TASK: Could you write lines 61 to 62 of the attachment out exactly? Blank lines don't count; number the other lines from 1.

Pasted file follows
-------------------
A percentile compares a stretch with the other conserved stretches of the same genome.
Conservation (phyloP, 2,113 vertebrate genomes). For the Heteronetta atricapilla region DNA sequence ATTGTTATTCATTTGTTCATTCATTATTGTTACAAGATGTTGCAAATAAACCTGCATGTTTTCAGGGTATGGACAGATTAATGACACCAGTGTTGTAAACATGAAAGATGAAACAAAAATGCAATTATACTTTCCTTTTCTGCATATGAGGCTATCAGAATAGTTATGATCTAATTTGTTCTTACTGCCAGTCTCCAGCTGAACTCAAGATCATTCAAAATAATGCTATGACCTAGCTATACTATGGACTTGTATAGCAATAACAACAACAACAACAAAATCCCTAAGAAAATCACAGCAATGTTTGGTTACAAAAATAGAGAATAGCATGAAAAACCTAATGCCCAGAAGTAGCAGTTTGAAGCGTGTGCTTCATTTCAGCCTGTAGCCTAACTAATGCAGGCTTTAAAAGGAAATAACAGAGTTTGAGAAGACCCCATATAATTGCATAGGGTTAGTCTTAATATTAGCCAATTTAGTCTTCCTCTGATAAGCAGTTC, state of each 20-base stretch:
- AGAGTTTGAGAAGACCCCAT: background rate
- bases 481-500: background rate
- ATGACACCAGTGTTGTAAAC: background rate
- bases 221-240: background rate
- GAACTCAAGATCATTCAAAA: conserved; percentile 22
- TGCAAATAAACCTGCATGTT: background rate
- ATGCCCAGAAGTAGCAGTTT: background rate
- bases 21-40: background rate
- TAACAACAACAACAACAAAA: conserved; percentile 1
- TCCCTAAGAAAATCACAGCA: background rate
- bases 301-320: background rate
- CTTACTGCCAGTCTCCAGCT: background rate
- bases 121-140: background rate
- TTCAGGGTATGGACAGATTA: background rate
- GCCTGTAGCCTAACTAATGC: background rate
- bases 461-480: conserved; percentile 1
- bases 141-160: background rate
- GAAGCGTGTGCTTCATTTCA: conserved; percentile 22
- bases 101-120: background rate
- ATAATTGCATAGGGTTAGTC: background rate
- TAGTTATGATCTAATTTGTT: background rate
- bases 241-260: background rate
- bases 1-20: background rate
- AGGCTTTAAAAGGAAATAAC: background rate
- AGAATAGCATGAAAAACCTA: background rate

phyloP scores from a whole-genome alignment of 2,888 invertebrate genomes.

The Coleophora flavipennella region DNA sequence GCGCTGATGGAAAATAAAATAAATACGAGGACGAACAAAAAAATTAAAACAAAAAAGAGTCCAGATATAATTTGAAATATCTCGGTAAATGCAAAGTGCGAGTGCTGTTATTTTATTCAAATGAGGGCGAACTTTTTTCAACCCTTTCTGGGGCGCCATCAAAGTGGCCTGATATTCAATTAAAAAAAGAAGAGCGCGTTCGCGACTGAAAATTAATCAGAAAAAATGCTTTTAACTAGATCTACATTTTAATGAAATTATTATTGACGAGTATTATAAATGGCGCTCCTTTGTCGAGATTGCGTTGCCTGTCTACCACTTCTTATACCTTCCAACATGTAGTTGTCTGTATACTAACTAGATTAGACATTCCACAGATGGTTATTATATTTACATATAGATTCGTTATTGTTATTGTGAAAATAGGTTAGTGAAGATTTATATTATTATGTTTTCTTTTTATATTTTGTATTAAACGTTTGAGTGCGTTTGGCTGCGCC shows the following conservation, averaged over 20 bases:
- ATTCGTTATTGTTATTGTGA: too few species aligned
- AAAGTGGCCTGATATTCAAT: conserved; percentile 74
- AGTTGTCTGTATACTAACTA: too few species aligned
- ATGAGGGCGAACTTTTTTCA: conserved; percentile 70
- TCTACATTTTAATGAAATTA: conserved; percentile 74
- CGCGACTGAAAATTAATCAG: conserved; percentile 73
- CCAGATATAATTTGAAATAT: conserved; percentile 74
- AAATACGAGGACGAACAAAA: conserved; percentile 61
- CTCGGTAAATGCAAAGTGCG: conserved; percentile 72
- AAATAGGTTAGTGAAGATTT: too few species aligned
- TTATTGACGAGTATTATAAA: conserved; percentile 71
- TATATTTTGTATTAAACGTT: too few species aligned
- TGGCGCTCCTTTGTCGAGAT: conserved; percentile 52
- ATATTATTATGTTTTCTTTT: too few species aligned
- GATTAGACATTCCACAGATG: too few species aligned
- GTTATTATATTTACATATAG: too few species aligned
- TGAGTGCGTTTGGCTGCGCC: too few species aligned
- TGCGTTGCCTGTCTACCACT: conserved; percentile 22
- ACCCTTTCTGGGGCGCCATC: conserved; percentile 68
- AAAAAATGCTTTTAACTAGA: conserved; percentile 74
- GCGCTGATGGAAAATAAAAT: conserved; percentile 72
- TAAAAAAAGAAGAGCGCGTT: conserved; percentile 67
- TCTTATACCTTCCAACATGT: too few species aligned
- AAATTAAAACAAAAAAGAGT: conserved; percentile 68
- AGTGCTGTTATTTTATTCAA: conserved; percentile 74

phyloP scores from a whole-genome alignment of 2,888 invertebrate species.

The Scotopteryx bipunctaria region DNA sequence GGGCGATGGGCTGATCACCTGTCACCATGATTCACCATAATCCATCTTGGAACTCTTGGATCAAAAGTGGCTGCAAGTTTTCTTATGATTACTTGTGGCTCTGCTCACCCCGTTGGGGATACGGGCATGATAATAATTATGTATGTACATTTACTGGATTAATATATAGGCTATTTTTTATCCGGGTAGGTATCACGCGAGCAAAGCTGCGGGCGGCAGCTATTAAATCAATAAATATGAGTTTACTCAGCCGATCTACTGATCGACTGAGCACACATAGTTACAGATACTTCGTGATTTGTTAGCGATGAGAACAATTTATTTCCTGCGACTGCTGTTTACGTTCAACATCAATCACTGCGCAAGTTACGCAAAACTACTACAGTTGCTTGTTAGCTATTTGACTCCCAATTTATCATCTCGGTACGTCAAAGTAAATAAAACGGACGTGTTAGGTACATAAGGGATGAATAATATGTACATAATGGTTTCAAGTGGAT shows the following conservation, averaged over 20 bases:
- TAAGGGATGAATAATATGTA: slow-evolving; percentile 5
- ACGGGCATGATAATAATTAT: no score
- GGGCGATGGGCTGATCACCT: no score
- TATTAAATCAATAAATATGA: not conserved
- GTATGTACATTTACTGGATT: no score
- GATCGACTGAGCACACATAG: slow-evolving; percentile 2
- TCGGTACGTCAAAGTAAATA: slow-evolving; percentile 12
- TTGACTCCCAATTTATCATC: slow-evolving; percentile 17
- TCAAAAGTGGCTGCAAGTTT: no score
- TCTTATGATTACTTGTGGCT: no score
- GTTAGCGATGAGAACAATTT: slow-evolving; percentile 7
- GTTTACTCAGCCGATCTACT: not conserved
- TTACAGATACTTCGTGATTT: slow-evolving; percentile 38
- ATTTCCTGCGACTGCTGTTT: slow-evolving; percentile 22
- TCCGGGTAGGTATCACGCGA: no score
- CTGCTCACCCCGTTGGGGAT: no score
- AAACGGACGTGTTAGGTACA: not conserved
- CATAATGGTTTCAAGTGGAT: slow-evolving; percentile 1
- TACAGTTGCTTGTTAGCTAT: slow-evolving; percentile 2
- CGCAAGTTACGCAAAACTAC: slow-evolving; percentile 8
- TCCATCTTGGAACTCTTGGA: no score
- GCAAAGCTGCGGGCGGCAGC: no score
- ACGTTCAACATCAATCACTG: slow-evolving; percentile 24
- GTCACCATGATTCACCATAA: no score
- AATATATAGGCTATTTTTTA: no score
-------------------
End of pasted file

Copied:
- GTATGTACATTTACTGGATT: no score
- GATCGACTGAGCACACATAG: slow-evolving; percentile 2